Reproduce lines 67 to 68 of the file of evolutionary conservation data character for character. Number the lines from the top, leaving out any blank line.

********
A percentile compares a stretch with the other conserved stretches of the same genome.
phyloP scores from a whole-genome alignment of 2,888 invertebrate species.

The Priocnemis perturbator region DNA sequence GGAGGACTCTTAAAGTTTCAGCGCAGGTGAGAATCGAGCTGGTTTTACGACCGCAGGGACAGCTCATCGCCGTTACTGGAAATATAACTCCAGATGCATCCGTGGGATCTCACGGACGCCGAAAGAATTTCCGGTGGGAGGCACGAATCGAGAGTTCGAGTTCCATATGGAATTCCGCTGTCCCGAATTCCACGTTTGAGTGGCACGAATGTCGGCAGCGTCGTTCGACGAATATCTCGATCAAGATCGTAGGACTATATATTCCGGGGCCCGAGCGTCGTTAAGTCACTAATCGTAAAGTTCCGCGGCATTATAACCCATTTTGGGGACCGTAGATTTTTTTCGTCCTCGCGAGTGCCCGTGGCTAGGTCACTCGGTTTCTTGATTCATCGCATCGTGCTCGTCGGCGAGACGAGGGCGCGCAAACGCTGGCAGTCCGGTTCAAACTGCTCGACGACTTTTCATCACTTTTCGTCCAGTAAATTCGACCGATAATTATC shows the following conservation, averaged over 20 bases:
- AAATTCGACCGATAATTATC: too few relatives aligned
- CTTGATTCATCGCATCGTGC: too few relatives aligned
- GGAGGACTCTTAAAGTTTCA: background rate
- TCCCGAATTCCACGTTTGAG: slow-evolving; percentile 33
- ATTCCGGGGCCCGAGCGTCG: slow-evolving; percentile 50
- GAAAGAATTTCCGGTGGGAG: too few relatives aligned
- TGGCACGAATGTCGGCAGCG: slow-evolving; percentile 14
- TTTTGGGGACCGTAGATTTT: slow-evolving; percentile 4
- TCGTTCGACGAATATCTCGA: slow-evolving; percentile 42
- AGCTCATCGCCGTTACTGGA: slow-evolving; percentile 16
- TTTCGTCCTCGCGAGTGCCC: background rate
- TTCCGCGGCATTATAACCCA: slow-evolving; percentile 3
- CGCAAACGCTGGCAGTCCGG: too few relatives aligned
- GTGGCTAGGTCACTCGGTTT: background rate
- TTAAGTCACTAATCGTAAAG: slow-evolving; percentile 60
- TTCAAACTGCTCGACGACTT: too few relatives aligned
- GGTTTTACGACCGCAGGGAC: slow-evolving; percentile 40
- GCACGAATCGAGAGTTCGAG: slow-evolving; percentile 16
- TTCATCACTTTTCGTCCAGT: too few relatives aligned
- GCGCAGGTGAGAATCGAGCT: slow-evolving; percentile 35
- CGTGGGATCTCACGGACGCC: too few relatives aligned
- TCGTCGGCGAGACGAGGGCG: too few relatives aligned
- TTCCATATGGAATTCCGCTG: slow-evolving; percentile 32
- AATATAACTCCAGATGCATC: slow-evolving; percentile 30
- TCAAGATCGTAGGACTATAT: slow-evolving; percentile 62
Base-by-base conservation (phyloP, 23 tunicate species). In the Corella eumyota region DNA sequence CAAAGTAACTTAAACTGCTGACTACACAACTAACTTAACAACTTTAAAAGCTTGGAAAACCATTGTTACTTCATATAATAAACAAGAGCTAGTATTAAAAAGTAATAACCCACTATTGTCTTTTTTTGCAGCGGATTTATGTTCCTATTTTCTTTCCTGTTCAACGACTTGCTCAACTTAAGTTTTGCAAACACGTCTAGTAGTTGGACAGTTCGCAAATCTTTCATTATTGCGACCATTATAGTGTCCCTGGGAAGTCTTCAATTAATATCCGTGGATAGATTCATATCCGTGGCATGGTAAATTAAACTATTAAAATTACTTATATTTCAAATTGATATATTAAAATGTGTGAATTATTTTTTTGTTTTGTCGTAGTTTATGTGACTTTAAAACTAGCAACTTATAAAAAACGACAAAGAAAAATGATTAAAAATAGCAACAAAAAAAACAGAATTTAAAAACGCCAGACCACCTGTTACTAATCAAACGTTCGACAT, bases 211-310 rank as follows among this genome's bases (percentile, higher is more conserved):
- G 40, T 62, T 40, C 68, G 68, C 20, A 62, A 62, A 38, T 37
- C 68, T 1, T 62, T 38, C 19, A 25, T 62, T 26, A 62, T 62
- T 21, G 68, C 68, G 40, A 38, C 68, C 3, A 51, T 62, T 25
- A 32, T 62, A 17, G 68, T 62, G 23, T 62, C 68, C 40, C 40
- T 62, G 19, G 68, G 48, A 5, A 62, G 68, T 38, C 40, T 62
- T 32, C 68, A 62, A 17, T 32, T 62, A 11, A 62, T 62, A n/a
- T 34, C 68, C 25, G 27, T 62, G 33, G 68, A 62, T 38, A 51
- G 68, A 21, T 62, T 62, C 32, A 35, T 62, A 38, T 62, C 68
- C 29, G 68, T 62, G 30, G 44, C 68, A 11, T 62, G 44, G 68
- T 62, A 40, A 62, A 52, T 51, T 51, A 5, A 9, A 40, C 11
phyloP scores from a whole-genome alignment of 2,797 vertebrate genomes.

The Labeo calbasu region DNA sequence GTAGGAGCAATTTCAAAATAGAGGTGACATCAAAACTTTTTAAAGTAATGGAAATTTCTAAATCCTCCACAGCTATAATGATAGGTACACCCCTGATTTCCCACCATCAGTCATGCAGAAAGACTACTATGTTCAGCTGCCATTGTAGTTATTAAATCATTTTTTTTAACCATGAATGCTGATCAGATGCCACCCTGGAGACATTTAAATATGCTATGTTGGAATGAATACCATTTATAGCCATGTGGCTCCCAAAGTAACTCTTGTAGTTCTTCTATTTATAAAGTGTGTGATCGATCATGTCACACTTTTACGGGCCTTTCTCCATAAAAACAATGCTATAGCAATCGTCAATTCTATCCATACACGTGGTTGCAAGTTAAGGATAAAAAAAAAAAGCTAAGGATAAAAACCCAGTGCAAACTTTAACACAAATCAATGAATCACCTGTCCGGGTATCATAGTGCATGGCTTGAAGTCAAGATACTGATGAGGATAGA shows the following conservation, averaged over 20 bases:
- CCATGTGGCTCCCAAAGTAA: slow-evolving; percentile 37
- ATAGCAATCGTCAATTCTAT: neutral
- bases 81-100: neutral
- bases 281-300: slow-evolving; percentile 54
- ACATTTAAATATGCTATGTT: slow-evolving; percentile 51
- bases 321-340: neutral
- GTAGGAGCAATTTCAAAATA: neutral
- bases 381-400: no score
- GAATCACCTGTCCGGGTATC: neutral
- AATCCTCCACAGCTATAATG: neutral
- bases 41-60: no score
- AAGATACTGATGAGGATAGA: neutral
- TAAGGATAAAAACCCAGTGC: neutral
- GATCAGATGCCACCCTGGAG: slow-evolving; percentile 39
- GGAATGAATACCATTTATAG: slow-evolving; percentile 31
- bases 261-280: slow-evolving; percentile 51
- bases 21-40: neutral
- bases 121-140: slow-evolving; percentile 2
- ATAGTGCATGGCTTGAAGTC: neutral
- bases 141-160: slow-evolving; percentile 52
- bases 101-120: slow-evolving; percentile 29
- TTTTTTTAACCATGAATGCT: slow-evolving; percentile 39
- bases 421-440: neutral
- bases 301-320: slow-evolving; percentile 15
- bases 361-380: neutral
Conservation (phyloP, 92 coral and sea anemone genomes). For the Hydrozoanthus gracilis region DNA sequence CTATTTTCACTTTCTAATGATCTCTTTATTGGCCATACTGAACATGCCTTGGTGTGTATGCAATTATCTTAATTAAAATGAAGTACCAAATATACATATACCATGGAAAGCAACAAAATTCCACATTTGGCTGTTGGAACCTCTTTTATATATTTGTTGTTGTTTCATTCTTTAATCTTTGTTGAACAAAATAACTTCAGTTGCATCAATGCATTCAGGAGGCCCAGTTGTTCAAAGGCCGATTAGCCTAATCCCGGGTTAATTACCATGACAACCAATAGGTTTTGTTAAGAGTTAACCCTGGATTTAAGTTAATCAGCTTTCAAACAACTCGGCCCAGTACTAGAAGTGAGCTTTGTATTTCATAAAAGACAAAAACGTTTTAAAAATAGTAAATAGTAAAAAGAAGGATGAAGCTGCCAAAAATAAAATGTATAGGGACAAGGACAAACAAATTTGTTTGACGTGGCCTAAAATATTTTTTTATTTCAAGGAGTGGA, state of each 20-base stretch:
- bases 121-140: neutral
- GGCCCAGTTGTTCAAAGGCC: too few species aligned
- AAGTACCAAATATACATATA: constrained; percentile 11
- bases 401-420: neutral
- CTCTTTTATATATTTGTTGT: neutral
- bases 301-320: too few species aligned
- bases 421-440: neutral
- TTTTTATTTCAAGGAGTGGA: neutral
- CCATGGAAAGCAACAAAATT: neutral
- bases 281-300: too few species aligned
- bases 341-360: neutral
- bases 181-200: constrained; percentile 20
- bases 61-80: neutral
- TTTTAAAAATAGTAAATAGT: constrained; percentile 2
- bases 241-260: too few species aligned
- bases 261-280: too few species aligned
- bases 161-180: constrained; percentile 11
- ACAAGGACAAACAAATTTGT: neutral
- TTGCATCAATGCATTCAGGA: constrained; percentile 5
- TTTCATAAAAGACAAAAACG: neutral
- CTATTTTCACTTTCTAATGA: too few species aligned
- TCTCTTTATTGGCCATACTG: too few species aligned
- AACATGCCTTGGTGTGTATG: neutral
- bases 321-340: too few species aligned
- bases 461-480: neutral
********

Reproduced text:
Conservation (phyloP, 92 coral and sea anemone genomes). For the Hydrozoanthus gracilis region DNA sequence CTATTTTCACTTTCTAATGATCTCTTTATTGGCCATACTGAACATGCCTTGGTGTGTATGCAATTATCTTAATTAAAATGAAGTACCAAATATACATATACCATGGAAAGCAACAAAATTCCACATTTGGCTGTTGGAACCTCTTTTATATATTTGTTGTTGTTTCATTCTTTAATCTTTGTTGAACAAAATAACTTCAGTTGCATCAATGCATTCAGGAGGCCCAGTTGTTCAAAGGCCGATTAGCCTAATCCCGGGTTAATTACCATGACAACCAATAGGTTTTGTTAAGAGTTAACCCTGGATTTAAGTTAATCAGCTTTCAAACAACTCGGCCCAGTACTAGAAGTGAGCTTTGTATTTCATAAAAGACAAAAACGTTTTAAAAATAGTAAATAGTAAAAAGAAGGATGAAGCTGCCAAAAATAAAATGTATAGGGACAAGGACAAACAAATTTGTTTGACGTGGCCTAAAATATTTTTTTATTTCAAGGAGTGGA, state of each 20-base stretch:
- bases 121-140: neutral